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11 October, 2020

Confronting life after football

Former Centrals Trinity Beach senior coach Wayne Sharkie has been around football a long time.

By Brad Sinclair

His senior coaching journey began before many of his Bulldog players were born. 

He thinks the one thing that could improve in the game is player welfare off the field. Sharkie believes when the journey for a footballer or a coach comes to an end, it can be both brutal and confronting. 

 Sometimes a phone call from someone to see how the player or coach is are doing is all that’s required. The call doesn’t have to be when their career is at the end, it could be along the way when they’re facing the challenges thrown at them both in sport or life in general.

“Unfortunately most men won’t talk openly about the things that are troubling them.” This recently hit home with Sharkie when a footballer he recently coached took his own life. That player also lost a good mate in similar circumstances a year earlier. 

 Losing a job and a partner as well, put him in a very vulnerable position. The player went back to his home town of Townsville to be around a support network he had known for many years. Sharkie kept in touch with the player and it appeared he was ok. 

 He had a new job, was back playing football with his junior club and when Sharkie checked in, the reply was, “thanks for checking in on me, I’ll always be ok.” That was the last contact he had with him. “This was the spur for me to try and make a difference and to help others that may find themselves in a similar position.”

 This was the second suicide he has confronted since COVID hit in March. 

 “It has me thinking, can I have an impact in my local community to prevent this happening?” “When it comes to my sport, there needs to be more done regarding player welfare.” 

 There is an organisation based in Melbourne called “Outside The Locker Room” founded by ex-Carlton footballer Jake Edwards. They conducted sessions with Sharkie’s former club in Cairns - the feedback from players was fantastic.” “The program had a positive impact on one player on the verge of doing something silly and he is still with us and doing well.” Sharkie got in contact with Outside The Locker Room in October last year to facilitate more sessions, but when COVID hit the project was “put on the back burner.”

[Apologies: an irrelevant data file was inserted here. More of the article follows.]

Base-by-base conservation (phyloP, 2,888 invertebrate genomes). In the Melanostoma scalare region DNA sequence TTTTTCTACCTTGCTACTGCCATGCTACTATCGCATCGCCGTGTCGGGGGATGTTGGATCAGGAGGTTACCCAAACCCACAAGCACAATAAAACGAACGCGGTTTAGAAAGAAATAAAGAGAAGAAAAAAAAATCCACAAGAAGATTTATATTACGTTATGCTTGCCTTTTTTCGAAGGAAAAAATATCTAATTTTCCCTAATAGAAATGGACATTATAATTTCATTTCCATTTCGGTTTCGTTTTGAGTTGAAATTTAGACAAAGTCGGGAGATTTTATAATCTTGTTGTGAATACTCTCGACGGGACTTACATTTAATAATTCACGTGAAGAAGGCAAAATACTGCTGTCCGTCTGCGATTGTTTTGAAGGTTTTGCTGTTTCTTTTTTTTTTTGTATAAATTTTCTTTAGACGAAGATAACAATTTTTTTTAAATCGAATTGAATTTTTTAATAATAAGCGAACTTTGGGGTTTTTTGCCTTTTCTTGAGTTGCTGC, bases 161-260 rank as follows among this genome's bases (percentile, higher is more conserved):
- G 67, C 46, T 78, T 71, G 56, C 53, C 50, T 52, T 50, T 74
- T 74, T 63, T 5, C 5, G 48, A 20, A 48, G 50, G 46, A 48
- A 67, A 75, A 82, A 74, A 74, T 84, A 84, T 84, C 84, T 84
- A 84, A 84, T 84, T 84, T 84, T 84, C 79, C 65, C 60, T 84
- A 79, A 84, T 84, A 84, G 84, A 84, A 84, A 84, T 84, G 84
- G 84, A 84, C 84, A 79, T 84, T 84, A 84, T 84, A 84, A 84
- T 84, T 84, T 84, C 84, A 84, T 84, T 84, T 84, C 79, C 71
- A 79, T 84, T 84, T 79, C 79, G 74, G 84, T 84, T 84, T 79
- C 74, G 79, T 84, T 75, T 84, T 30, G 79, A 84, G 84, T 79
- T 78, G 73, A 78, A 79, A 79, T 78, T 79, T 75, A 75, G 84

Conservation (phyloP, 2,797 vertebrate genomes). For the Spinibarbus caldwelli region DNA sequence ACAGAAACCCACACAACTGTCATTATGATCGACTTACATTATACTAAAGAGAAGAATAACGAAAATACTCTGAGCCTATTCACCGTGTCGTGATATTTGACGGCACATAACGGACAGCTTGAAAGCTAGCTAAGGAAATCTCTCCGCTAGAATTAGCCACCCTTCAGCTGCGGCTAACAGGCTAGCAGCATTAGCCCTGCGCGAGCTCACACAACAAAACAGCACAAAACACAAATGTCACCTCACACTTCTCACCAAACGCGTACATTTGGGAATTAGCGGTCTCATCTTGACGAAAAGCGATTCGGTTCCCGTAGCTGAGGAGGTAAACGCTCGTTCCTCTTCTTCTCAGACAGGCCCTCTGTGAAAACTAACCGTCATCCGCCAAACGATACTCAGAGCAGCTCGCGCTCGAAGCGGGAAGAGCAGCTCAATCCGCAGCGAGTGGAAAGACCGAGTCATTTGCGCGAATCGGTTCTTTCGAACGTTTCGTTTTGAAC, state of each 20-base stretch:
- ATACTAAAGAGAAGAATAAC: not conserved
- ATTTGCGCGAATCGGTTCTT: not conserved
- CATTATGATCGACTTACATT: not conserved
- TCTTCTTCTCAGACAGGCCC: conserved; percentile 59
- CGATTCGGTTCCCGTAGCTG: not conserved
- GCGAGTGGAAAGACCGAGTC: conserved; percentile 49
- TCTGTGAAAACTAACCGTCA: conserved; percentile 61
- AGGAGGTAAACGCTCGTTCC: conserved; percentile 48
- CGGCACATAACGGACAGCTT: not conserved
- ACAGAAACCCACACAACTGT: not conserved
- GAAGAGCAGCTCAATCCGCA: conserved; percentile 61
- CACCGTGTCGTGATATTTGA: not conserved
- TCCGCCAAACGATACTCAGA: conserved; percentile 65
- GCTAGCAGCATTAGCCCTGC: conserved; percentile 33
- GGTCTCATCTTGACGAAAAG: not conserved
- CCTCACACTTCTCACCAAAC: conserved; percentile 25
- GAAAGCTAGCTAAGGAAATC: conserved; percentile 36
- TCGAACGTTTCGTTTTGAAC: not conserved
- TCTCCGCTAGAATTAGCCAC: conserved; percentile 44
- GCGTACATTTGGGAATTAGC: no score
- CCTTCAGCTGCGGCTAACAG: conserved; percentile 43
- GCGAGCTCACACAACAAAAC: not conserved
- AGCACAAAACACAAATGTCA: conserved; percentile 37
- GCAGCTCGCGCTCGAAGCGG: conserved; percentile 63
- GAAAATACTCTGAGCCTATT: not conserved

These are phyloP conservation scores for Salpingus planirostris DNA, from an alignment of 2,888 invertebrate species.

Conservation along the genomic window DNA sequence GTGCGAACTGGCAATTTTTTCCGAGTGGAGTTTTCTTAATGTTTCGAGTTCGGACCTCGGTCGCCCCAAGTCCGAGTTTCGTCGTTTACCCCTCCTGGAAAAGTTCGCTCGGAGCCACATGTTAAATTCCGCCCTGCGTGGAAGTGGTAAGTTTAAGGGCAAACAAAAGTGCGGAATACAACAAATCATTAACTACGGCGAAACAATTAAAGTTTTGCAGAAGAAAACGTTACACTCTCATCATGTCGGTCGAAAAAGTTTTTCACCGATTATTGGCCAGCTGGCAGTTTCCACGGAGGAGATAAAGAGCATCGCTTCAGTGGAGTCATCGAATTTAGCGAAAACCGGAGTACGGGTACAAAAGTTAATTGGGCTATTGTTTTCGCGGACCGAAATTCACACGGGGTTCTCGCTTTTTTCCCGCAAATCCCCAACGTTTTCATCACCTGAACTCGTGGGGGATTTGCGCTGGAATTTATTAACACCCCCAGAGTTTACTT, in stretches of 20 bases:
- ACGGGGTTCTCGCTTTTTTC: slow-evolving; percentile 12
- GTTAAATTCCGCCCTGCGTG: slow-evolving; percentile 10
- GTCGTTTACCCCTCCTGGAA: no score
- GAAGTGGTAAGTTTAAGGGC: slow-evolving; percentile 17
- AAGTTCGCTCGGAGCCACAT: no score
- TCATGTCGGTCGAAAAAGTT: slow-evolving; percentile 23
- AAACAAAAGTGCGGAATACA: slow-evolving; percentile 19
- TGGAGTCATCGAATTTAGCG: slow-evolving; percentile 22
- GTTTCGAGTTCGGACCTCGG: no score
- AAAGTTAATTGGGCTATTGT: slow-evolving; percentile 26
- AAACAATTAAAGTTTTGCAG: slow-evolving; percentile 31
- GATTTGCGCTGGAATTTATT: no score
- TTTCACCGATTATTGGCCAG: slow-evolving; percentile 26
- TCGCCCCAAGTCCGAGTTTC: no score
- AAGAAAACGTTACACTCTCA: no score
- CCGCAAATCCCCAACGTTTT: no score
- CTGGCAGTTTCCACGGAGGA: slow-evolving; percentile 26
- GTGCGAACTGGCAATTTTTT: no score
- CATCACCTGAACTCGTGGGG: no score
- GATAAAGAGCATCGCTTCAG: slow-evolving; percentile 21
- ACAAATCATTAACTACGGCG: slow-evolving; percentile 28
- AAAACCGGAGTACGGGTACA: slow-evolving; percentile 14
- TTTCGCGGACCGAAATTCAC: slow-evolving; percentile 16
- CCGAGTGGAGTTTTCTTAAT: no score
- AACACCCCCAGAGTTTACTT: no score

Sharkie would like to localise a similar program here in the Far North not only for AFL footballers but all sportspeople. He is in the process of getting the network started. 

 “Even if it’s just a shoulder or an ear when they’re vulnerable and they have someone to call and catch up for a coffee and chat.” 

Sharkie believes the sport’s controlling body should employ a welfare officer at the very least in a part time role to facilitate certain programs. 

 You only have to look at Sharkie’s background, relocating to Cairns from Melbourne and taking up a senior coaching role at the Bulldogs with a two year deal, unfortunately let go after one year. “Even if a coach finishes up at the end of their tenure naturally, it would be a good idea for someone to make a call and see how they are doing.” “Sometimes it’s just a phone call that can make all the difference.” 

 “Clubs have a role to play, but they’re hardly going to make that call, but the controlling bodies have a duty of care here.” Sport can be your best support mechanism and when it’s over it can also be terribly confronting. I’ve been fortunate enough to be involved in football as a player and coach now for 47 years and my day too is drawing near. I still remember walking into the Clayton Football Club as an excited nine-year-old boy with dreams of making it to the “Big Time”. 

 Along the way there are many speed humps and hurdles you have to jump, some you can handle on your own but many you won’t admit to needing help. This year COVID has put many of these speed humps and hurdles in our path and I believe that all players, coaches and volunteers have done an amazing job just to have a season. I, along with Wayne Sharkie believe that it’s time more is done in the area of player welfare and by player welfare I include all coaches and volunteers in that. 

 I also think Sharkie is on to something here and I truly hope that he gets the full support that will be needed, or at the very least this time around he gets that phone call.

Readers seeking support can contact Lifeline on 13 11 14 or Beyond Blue on 12300 22 46 36

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